What you hear can influence how much you eat (a fact restaurant owners use to promote customer turnover). In the 1980s, Ronald Milliman, PhD, a marketing professor at Western Kentucky University in Bowling Green, found that brisk songs (92 or more beats a minute) caused diners to eat 20 percent faster than when they listened to slower music (72 or fewer beats a minute)—U2 versus Enya, for instance. The connection isn't as surprising as you might think, says psychoacoustic specialist Joshua Leeds, who studies how sound affects the nervous system. "All the major body pulses—your heart rate, breath, brain waves—will speed up or slow down to match an external periodic rhythm." Eating too quickly gives your body less time to register that you're full, so trade the mealtime rockfest for Brahms or Norah Jones. You may not even notice that your fork is working half-time.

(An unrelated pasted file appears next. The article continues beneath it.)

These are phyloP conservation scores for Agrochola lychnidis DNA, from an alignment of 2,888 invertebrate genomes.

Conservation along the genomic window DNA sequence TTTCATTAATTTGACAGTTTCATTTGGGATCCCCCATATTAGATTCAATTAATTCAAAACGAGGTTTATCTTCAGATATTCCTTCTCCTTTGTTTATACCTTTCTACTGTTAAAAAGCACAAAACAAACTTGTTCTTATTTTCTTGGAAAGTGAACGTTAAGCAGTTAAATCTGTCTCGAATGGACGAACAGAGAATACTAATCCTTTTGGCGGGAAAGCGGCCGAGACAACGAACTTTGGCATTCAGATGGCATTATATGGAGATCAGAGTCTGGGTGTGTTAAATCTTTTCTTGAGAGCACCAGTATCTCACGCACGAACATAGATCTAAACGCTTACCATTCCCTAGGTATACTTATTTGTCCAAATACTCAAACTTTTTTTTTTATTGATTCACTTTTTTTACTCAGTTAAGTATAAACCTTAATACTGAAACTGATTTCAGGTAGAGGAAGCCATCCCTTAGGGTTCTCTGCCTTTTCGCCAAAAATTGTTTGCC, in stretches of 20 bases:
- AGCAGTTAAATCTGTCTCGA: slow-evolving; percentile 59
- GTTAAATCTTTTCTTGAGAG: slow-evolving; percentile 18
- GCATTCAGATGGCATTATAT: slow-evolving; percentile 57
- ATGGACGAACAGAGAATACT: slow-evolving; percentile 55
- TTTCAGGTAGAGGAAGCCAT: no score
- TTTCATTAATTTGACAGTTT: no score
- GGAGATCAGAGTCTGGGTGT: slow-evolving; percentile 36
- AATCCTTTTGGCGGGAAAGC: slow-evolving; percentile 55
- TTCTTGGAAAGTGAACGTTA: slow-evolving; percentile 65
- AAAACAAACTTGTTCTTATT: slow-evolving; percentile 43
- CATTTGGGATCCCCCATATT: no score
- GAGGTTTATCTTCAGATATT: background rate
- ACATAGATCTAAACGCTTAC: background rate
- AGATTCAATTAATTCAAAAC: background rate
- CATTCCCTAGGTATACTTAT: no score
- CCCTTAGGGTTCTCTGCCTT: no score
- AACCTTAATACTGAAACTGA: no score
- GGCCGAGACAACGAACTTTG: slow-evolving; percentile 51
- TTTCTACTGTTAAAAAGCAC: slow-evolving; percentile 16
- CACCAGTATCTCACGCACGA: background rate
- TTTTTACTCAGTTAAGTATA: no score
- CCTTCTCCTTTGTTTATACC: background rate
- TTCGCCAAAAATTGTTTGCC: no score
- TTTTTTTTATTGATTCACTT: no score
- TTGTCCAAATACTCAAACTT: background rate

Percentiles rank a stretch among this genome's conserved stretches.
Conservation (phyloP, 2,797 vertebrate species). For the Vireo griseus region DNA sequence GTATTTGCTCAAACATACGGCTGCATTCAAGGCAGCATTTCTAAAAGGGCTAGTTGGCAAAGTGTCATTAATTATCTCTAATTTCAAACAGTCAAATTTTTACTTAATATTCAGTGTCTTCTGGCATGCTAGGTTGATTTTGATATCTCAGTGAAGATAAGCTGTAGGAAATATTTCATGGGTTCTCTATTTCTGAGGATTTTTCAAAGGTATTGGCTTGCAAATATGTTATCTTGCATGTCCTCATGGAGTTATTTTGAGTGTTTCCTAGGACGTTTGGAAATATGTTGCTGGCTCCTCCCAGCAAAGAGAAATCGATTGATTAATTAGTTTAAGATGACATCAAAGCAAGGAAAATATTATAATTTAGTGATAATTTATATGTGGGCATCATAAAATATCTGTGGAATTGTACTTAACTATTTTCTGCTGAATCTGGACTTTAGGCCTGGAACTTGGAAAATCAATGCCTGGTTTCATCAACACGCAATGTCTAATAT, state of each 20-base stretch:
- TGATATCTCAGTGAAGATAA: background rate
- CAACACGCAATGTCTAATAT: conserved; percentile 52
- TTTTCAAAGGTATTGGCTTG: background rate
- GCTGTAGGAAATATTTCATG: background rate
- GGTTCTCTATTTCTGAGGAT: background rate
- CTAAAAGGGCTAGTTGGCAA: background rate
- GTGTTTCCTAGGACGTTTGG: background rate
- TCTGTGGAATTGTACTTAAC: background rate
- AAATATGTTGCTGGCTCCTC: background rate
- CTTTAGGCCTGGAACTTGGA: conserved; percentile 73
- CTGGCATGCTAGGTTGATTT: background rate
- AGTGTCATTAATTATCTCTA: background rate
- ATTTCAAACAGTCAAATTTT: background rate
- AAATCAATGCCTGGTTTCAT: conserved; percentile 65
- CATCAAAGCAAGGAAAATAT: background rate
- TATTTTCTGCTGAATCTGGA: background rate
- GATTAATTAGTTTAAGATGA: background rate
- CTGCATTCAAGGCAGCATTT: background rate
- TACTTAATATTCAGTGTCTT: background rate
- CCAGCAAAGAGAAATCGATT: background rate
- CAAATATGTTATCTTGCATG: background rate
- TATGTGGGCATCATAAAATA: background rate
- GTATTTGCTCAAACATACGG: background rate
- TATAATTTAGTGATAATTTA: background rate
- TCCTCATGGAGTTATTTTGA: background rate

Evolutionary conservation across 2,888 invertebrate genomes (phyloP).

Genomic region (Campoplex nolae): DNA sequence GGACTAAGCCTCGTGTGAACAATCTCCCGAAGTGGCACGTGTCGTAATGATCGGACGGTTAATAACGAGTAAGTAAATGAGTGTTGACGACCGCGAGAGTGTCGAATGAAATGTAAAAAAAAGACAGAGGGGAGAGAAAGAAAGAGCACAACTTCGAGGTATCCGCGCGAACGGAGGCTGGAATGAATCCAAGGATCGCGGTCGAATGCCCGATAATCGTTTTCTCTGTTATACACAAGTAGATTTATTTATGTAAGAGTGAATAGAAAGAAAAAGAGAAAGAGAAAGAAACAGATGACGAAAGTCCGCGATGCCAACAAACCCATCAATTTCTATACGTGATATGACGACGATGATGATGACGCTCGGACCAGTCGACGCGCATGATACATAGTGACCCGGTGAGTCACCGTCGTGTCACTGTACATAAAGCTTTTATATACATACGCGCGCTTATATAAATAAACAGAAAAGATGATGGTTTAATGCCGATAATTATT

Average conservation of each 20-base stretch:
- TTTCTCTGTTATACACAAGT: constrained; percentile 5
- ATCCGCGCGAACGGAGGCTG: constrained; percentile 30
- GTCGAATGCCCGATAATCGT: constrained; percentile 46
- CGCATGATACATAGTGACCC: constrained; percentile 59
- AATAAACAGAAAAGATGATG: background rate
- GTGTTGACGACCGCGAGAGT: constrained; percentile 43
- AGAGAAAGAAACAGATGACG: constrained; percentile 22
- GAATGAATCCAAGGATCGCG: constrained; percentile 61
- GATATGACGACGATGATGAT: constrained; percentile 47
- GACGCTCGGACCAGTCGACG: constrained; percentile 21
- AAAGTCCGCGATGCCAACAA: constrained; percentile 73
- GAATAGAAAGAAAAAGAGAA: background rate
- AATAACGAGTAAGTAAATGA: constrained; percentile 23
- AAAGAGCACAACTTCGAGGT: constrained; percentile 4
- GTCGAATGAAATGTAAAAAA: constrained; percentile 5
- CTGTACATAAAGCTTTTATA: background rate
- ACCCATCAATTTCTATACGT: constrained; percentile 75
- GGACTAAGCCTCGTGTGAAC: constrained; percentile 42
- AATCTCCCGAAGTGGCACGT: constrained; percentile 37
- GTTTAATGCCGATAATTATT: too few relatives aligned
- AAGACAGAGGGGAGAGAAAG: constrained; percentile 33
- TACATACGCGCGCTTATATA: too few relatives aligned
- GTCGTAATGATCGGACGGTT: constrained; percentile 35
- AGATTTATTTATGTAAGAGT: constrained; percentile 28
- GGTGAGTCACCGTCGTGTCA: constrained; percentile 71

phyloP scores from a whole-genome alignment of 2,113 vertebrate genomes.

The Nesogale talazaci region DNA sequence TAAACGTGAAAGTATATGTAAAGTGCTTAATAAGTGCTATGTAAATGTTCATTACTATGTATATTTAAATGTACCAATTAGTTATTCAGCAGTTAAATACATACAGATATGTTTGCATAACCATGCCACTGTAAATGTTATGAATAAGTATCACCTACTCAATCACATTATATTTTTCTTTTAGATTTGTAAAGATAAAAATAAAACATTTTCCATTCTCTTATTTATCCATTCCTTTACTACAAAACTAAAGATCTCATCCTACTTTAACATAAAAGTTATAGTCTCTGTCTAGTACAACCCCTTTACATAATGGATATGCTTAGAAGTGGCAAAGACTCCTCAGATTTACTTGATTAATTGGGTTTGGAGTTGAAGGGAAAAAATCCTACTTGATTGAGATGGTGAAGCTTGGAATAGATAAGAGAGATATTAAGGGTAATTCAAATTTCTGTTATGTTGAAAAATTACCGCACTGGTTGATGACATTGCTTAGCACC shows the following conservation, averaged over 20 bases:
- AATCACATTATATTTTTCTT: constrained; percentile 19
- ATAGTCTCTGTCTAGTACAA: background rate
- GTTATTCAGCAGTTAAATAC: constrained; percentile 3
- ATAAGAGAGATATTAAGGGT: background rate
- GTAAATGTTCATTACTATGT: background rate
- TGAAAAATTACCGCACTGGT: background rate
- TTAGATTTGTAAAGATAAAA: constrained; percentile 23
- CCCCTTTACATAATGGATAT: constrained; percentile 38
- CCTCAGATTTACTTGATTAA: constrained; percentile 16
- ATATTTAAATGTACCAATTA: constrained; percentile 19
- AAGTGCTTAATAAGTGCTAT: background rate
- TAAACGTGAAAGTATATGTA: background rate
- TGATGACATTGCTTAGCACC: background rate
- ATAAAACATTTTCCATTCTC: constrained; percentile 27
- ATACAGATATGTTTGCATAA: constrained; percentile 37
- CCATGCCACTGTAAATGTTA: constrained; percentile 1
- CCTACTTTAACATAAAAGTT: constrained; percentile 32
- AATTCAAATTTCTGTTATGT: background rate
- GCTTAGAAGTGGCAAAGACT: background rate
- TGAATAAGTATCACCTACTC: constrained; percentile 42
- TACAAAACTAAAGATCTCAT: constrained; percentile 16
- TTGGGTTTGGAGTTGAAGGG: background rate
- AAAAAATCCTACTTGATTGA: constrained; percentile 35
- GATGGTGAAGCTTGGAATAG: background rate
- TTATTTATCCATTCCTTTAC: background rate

Our April issue features the 20 questions every woman should ask herself, as well as a guide to getting more out of your annual checkup, Dr. Phil's secret to achieving any goal and our spring beauty o-wards (and how you can win every item featured!).